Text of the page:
Jonathan Marc Sherman’s Brothers Grim


Another New Group show, another chance to see Josh Hamilton in his underwear. The sight of Hamilton and Ethan Hawke strutting about in their briefs enlivened 2005’s frenetic Hurlyburly. And now Hamilton again disrobes upon the Acorn Theater’s stage, in service of Jonathan Marc Sherman’s Things We Want. Things we want, indeed. Alas, the vision of Hamilton in his skivvies—and pert Zoe Kazan in hers—is the undoubted highlight of Sherman’s play, a bloated, booze-sodden comedy about brotherly love and its lack.

The play, directed by Ethan Hawke, opens as the youngest brother, Charlie (Paul Dano), returns to the family home, a well-appointed apartment in a doorman building. Devastated by a breakup and fleeing culinary school, he slumps in his hoodie. Nearby on the sofa sprawls middle brother Sty (Peter Dinklage), suckling a bottle of Jack Daniels. Teddy (Hamilton), the eldest, dapper in business casual, completes the ménage. The brothers moan and scold and lecture one another in an endless round. At last, Teddy leaves for the airport and Sty goes to forage for more booze. He thoughtfully invites Stella (Kazan), a dishy AA buddy, to baby-sit Charlie. The second act occurs a year later, with Charlie and Stella about to celebrate their anniversary as a couple, Sty long sober, and Teddy now the house’s couch-bound alcoholic.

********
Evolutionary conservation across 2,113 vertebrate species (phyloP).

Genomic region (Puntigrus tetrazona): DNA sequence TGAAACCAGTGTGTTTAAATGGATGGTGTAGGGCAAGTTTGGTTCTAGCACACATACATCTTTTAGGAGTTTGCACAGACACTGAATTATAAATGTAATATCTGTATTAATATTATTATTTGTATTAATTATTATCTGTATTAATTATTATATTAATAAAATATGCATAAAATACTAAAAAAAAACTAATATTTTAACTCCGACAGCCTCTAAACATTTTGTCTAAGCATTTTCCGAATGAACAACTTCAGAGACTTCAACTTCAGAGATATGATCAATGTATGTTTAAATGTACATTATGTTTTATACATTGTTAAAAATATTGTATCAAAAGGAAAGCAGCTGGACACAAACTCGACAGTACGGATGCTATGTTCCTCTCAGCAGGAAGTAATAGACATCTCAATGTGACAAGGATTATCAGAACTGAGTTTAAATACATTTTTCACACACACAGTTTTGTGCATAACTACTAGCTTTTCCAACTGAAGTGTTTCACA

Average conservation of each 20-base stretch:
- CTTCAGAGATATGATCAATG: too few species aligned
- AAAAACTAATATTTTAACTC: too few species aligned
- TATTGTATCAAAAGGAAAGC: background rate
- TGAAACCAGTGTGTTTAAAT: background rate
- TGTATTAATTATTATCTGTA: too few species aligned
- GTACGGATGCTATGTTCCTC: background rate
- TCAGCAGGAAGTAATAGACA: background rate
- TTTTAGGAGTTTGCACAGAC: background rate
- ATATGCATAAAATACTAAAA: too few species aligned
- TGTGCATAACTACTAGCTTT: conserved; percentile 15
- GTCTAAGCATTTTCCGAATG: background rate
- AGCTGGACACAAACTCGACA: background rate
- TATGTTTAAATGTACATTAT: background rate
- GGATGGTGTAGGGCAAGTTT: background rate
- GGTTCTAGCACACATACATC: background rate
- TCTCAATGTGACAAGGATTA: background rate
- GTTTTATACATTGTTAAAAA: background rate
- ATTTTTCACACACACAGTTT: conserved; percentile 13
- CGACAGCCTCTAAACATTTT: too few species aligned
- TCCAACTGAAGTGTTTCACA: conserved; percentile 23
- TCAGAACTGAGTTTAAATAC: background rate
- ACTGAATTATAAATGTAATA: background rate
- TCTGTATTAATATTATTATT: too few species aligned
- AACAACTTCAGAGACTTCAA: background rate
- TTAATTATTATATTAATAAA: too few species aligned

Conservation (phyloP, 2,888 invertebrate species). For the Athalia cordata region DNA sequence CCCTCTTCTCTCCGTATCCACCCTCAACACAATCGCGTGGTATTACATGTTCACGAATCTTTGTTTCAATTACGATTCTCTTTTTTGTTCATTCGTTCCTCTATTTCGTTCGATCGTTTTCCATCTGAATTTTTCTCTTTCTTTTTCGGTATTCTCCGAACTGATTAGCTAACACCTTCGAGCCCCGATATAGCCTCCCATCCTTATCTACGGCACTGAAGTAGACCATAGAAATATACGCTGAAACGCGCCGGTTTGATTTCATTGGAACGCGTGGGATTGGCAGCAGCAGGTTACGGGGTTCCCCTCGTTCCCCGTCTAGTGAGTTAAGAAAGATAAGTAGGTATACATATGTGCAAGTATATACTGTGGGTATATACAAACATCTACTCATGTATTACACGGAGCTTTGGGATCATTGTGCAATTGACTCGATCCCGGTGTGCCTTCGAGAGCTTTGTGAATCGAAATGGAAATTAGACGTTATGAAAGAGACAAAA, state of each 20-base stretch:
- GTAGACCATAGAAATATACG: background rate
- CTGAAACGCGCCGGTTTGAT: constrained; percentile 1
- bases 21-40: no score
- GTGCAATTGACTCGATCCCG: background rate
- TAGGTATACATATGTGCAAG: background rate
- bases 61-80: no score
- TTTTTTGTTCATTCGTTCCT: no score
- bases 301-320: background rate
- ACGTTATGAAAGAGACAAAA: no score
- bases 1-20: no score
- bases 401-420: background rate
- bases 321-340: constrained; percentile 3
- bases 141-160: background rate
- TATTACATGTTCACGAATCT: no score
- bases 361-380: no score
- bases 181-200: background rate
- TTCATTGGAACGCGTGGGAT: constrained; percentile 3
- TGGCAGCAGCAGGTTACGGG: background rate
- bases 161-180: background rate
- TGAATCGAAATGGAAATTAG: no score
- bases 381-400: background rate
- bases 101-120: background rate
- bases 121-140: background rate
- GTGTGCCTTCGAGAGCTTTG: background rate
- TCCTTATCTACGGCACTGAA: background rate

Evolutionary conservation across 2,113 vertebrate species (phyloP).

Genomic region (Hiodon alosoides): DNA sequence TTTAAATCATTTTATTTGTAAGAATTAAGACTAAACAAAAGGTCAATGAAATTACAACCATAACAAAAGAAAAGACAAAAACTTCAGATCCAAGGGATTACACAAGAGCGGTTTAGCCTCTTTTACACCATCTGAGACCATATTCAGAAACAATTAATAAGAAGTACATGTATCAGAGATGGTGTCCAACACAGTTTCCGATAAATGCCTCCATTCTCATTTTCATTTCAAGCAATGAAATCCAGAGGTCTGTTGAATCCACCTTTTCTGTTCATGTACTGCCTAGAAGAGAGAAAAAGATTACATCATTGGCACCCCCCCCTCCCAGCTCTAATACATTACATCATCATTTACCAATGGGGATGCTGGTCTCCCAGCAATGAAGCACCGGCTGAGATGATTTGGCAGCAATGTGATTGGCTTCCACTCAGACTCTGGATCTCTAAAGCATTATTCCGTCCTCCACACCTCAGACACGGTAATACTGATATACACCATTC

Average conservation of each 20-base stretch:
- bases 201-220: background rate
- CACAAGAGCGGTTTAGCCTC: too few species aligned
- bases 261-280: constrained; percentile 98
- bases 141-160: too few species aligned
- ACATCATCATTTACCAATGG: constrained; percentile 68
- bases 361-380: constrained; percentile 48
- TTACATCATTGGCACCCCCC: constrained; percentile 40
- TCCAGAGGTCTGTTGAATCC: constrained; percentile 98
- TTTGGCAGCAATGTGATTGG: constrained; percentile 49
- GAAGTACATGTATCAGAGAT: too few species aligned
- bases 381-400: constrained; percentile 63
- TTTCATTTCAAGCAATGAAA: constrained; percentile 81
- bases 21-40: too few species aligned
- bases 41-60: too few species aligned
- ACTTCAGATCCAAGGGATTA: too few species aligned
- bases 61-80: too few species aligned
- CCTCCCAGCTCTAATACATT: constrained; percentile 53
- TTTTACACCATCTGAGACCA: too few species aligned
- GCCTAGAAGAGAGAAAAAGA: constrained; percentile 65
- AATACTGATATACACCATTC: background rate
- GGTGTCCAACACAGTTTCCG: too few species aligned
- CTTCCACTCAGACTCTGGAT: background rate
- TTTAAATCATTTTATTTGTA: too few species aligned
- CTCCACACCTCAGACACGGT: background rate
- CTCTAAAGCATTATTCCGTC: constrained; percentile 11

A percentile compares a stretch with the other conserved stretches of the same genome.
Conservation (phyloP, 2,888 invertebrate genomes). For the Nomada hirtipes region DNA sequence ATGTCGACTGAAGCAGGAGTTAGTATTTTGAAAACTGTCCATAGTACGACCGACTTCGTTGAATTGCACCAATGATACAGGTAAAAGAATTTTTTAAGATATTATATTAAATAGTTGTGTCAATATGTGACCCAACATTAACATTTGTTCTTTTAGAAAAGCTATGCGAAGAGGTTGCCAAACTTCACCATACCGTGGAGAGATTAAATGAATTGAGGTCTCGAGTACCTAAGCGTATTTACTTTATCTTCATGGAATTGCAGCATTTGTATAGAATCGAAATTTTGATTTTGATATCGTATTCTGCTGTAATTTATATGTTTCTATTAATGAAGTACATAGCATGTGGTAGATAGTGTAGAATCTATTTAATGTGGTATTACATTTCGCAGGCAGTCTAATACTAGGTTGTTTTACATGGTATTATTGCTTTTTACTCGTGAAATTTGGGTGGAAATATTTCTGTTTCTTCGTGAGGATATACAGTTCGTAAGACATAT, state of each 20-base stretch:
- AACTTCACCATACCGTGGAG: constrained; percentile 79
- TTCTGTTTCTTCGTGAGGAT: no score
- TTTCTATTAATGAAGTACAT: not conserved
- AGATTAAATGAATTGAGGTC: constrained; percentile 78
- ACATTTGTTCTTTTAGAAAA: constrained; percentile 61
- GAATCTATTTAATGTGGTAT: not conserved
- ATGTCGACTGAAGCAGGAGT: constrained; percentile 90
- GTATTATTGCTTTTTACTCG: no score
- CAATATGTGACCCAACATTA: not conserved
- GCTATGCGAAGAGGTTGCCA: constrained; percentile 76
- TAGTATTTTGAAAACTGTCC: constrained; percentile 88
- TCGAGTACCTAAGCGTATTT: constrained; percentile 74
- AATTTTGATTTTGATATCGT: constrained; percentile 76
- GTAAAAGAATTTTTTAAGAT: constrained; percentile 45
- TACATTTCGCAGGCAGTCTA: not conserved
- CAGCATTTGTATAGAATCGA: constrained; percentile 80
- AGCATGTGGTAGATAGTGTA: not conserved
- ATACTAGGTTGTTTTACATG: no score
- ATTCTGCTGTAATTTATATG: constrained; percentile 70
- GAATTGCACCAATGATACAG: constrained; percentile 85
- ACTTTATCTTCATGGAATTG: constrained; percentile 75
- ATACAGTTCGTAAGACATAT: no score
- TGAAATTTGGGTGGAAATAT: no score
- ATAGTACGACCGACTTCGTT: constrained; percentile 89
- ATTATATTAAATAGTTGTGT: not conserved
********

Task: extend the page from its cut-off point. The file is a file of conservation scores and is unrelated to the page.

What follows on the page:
Sherman—a former high-flying writer who also battled the bottle—has remarked of Things We Want that “a lot of the stuff underneath, certainly to me, feels incredibly autobiographical. It feels like a very personal play.” So personal, perhaps, that the play suffers. The brothers feel less like distinct people than a tripartite manifestation of the same wounded psyche; each is more narcissistic than the last. They engage not in dialogue, but in dueling monologues and vaguely amusing comedy routines. Example: Teddy says of Sty, “He thinks he has chronic fatigue syndrome.” “Does he?” says straight man Charlie. “Who knows,” says Teddy, “he’s been too exhausted to go see the doctor.” Dano, better known as a film actor, brings some life to the material, as does Hamilton. Dinklage, excellent in non-naturalistic theater, falters here. All appear misused.

Occasionally, Sherman seems aware that acute self-involvement doesn’t substitute for playwriting. In a conversation between Charlie and Sty, Charlie exclaims, “Is the entirety of our journey on this planet just a lot of time spent hanging around a trading post, passing half-remembered old quotes and clichés back and forth between ourselves? That’s not enough.” Testify, brother.